Showing posts with label Data Structures and Algorithms. Show all posts
Showing posts with label Data Structures and Algorithms. Show all posts

## Game of Life program in C# | Game of Life Problem in C#

Conway's Game of Life is a classic cellular automaton that simulates the evolution of a grid of cells over discrete time steps. The rules of the game are simple: each cell can be either alive or dead, and the state of a cell in the next generation depends on the states of its neighboring cells. The rules are as follows:

1. Any live cell with fewer than two live neighbors dies, as if by underpopulation.
2. Any live cell with two or three live neighbors lives on to the next generation.
3. Any live cell with more than three live neighbors dies, as if by overpopulation.
4. Any dead cell with exactly three live neighbors becomes a live cell, as if by reproduction.

Here's a basic implementation of Conway's Game of Life in C#:

using System;

class Program
{
static int GridWidth = 20;
static int GridHeight = 20;
static bool[,] currentGeneration = new bool[GridWidth, GridHeight];
static bool[,] nextGeneration = new bool[GridWidth, GridHeight];
static Random random = new Random();

static void Main(string[] args)
{
InitializeGrid();
Console.CursorVisible = false;

while (true)
{
Console.Clear();
DisplayGrid();
UpdateGrid();
//to control the speed.
}
}

static void InitializeGrid()
{
for (int x = 0; x < GridWidth; x++)
{
for (int y = 0; y < GridHeight; y++)
{
currentGeneration[x, y] = random.Next(2) == 0;
}
}
}

static void DisplayGrid()
{
for (int y = 0; y < GridHeight; y++)
{
for (int x = 0; x < GridWidth; x++)
{
Console.Write(currentGeneration[x, y] ? "█" : " ");
}
Console.WriteLine();
}
}

static void UpdateGrid()
{
for (int x = 0; x < GridWidth; x++)
{
for (int y = 0; y < GridHeight; y++)
{
int liveNeighbors = CountLiveNeighbors(x, y);

if (currentGeneration[x, y])
{
// Apply the rules for live cells.
nextGeneration[x, y] = liveNeighbors == 2 || liveNeighbors == 3;
}
else
{
// Apply the rules for dead cells.
nextGeneration[x, y] = liveNeighbors == 3;
}
}
}

// Swap current and next generation grids.
bool[,] temp = currentGeneration;
currentGeneration = nextGeneration;
nextGeneration = temp;
}

static int CountLiveNeighbors(int x, int y)
{
int count = 0;

for (int dx = -1; dx <= 1; dx++)
{
for (int dy = -1; dy <= 1; dy++)
{
if (dx == 0 && dy == 0)
continue;

int nx = x + dx;
int ny = y + dy;

if (nx >= 0 && nx < GridWidth && ny >= 0 && ny < GridHeight &&
currentGeneration[nx, ny])
{
count++;
}
}
}

return count;
}
}

This code creates a console application that simulates Conway's Game of Life. You can adjust the `GridWidth` and `GridHeight` variables to change the size of the grid, and the delay in the game loop to control the speed of the simulation.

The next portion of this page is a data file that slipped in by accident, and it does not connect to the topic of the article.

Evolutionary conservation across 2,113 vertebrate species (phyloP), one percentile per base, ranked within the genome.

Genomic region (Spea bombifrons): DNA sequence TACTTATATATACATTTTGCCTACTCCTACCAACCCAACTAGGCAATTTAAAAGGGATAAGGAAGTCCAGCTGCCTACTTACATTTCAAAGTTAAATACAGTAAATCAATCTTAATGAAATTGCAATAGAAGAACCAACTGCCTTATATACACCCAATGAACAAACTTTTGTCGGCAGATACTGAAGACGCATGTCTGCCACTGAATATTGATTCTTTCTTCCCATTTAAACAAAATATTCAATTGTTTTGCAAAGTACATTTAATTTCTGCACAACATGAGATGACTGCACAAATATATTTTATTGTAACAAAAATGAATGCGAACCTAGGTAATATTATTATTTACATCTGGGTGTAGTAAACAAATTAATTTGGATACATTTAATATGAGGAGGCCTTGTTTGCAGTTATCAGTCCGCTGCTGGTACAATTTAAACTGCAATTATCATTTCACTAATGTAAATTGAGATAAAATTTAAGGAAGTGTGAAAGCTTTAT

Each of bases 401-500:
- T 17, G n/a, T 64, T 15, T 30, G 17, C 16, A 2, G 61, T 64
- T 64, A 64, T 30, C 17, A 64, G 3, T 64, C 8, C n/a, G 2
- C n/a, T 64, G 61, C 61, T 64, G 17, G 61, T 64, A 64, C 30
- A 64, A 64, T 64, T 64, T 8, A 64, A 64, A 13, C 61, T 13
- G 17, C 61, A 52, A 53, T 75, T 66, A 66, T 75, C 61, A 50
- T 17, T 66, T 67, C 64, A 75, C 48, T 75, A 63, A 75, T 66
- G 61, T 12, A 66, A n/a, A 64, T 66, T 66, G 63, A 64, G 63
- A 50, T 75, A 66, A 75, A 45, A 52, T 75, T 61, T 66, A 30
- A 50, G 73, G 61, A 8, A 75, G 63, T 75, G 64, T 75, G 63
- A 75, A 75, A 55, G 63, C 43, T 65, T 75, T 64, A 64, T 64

The provided C# implementation of Conway's Game of Life is quite straightforward, and its time complexity is already quite efficient for a basic implementation. The time complexity for this implementation is O(N^2) in terms of the grid size, where N is `GridWidth` or `GridHeight`. This is because for each cell in the grid, you update its state based on the states of its neighbors, and you iterate through the entire grid.

To improve time complexity significantly, you could consider parallelizing the computation using multi-threading or taking advantage of GPU processing, but this would make the code more complex and is not suitable for a basic example.

If you need to handle very large grids or require even more efficiency, you might want to look into more advanced techniques, such as using sparse data structures like HashLife or other optimizations specific to Conway's Game of Life.

In summary, while the given implementation can be optimized in various ways, the time complexity for a basic implementation is already quite efficient for smaller grid sizes. For larger or more efficient implementations, you would need to explore advanced techniques beyond the scope of this basic example.

-----------------------------------------------

## Find the Longest Common Prefix in C#

In this article, we will see the longest common prefix in C#

## Problem Description

Write a function to find the longest common prefix string amongst all the arrays of strings in C#.

If there is no any common prefix then return an empty string "".

The solution to finding the Longest Common Prefix

## Input Example

Example 1

Let the set of strings be { "flower", "flight", "fly", "flow" };

The longest common prefix here is "fl"